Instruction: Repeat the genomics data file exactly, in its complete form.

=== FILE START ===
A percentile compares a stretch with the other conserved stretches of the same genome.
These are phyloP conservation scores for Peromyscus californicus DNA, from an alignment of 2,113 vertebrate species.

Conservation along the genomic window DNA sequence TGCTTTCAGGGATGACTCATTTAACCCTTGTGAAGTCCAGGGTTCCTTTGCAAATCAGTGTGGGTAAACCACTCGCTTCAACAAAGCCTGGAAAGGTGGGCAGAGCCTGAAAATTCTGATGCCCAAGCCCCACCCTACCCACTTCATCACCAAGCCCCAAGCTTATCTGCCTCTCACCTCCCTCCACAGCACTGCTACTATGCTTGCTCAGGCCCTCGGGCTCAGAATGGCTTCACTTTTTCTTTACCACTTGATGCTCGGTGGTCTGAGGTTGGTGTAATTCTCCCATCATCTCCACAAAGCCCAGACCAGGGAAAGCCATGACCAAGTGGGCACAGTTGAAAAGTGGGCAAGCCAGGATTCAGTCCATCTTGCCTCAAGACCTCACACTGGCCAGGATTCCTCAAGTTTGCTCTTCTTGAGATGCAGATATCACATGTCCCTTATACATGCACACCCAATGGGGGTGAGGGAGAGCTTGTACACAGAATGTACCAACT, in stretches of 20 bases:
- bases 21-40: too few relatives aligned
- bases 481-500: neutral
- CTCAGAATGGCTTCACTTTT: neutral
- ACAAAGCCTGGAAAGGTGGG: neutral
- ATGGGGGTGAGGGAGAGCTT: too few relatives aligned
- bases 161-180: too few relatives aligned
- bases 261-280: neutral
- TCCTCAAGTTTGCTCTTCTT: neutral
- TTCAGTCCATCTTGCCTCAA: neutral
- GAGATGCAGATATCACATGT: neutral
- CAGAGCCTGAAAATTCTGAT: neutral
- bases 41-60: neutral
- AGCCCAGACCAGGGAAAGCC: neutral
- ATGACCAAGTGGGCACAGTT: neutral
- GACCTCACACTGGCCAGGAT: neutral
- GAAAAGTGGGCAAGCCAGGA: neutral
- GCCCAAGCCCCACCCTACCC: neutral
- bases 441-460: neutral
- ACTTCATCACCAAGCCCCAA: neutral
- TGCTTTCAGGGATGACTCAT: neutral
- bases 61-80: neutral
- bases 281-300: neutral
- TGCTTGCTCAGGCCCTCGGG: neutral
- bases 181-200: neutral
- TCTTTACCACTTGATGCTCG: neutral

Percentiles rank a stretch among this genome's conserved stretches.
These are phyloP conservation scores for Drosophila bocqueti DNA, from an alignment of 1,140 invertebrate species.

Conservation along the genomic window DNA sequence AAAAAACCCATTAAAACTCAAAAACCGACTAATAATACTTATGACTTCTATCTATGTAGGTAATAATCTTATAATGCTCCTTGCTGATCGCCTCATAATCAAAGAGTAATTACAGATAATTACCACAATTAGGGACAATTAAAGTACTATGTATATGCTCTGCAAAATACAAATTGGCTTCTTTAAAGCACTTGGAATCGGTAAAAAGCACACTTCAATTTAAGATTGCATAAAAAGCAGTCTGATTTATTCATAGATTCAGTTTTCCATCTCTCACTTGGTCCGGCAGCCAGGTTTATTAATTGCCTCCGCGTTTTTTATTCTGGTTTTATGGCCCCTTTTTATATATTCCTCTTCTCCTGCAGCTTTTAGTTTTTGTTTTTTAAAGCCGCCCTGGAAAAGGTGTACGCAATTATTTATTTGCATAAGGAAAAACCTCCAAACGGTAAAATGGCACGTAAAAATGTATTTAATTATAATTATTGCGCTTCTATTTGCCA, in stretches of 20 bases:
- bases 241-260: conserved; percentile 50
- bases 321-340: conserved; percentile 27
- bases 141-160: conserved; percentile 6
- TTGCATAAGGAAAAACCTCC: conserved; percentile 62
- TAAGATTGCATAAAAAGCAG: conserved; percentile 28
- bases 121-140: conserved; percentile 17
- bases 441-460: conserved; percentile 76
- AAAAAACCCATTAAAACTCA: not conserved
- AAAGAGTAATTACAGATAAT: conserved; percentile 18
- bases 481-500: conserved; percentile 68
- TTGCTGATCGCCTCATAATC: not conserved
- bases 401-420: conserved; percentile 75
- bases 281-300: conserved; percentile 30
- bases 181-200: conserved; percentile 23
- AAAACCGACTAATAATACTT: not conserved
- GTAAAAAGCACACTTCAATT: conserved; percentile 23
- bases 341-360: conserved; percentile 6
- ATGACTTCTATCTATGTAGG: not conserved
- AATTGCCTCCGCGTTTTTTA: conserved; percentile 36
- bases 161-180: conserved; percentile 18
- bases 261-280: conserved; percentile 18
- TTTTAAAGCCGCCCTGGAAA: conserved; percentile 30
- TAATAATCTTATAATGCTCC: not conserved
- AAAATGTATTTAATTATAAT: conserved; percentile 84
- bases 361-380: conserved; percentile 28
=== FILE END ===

A percentile compares a stretch with the other conserved stretches of the same genome.
These are phyloP conservation scores for Peromyscus californicus DNA, from an alignment of 2,113 vertebrate species.

Conservation along the genomic window DNA sequence TGCTTTCAGGGATGACTCATTTAACCCTTGTGAAGTCCAGGGTTCCTTTGCAAATCAGTGTGGGTAAACCACTCGCTTCAACAAAGCCTGGAAAGGTGGGCAGAGCCTGAAAATTCTGATGCCCAAGCCCCACCCTACCCACTTCATCACCAAGCCCCAAGCTTATCTGCCTCTCACCTCCCTCCACAGCACTGCTACTATGCTTGCTCAGGCCCTCGGGCTCAGAATGGCTTCACTTTTTCTTTACCACTTGATGCTCGGTGGTCTGAGGTTGGTGTAATTCTCCCATCATCTCCACAAAGCCCAGACCAGGGAAAGCCATGACCAAGTGGGCACAGTTGAAAAGTGGGCAAGCCAGGATTCAGTCCATCTTGCCTCAAGACCTCACACTGGCCAGGATTCCTCAAGTTTGCTCTTCTTGAGATGCAGATATCACATGTCCCTTATACATGCACACCCAATGGGGGTGAGGGAGAGCTTGTACACAGAATGTACCAACT, in stretches of 20 bases:
- bases 21-40: too few relatives aligned
- bases 481-500: neutral
- CTCAGAATGGCTTCACTTTT: neutral
- ACAAAGCCTGGAAAGGTGGG: neutral
- ATGGGGGTGAGGGAGAGCTT: too few relatives aligned
- bases 161-180: too few relatives aligned
- bases 261-280: neutral
- TCCTCAAGTTTGCTCTTCTT: neutral
- TTCAGTCCATCTTGCCTCAA: neutral
- GAGATGCAGATATCACATGT: neutral
- CAGAGCCTGAAAATTCTGAT: neutral
- bases 41-60: neutral
- AGCCCAGACCAGGGAAAGCC: neutral
- ATGACCAAGTGGGCACAGTT: neutral
- GACCTCACACTGGCCAGGAT: neutral
- GAAAAGTGGGCAAGCCAGGA: neutral
- GCCCAAGCCCCACCCTACCC: neutral
- bases 441-460: neutral
- ACTTCATCACCAAGCCCCAA: neutral
- TGCTTTCAGGGATGACTCAT: neutral
- bases 61-80: neutral
- bases 281-300: neutral
- TGCTTGCTCAGGCCCTCGGG: neutral
- bases 181-200: neutral
- TCTTTACCACTTGATGCTCG: neutral

Percentiles rank a stretch among this genome's conserved stretches.
These are phyloP conservation scores for Drosophila bocqueti DNA, from an alignment of 1,140 invertebrate species.

Conservation along the genomic window DNA sequence AAAAAACCCATTAAAACTCAAAAACCGACTAATAATACTTATGACTTCTATCTATGTAGGTAATAATCTTATAATGCTCCTTGCTGATCGCCTCATAATCAAAGAGTAATTACAGATAATTACCACAATTAGGGACAATTAAAGTACTATGTATATGCTCTGCAAAATACAAATTGGCTTCTTTAAAGCACTTGGAATCGGTAAAAAGCACACTTCAATTTAAGATTGCATAAAAAGCAGTCTGATTTATTCATAGATTCAGTTTTCCATCTCTCACTTGGTCCGGCAGCCAGGTTTATTAATTGCCTCCGCGTTTTTTATTCTGGTTTTATGGCCCCTTTTTATATATTCCTCTTCTCCTGCAGCTTTTAGTTTTTGTTTTTTAAAGCCGCCCTGGAAAAGGTGTACGCAATTATTTATTTGCATAAGGAAAAACCTCCAAACGGTAAAATGGCACGTAAAAATGTATTTAATTATAATTATTGCGCTTCTATTTGCCA, in stretches of 20 bases:
- bases 241-260: conserved; percentile 50
- bases 321-340: conserved; percentile 27
- bases 141-160: conserved; percentile 6
- TTGCATAAGGAAAAACCTCC: conserved; percentile 62
- TAAGATTGCATAAAAAGCAG: conserved; percentile 28
- bases 121-140: conserved; percentile 17
- bases 441-460: conserved; percentile 76
- AAAAAACCCATTAAAACTCA: not conserved
- AAAGAGTAATTACAGATAAT: conserved; percentile 18
- bases 481-500: conserved; percentile 68
- TTGCTGATCGCCTCATAATC: not conserved
- bases 401-420: conserved; percentile 75
- bases 281-300: conserved; percentile 30
- bases 181-200: conserved; percentile 23
- AAAACCGACTAATAATACTT: not conserved
- GTAAAAAGCACACTTCAATT: conserved; percentile 23
- bases 341-360: conserved; percentile 6
- ATGACTTCTATCTATGTAGG: not conserved
- AATTGCCTCCGCGTTTTTTA: conserved; percentile 36
- bases 161-180: conserved; percentile 18
- bases 261-280: conserved; percentile 18
- TTTTAAAGCCGCCCTGGAAA: conserved; percentile 30
- TAATAATCTTATAATGCTCC: not conserved
- AAAATGTATTTAATTATAAT: conserved; percentile 84
- bases 361-380: conserved; percentile 28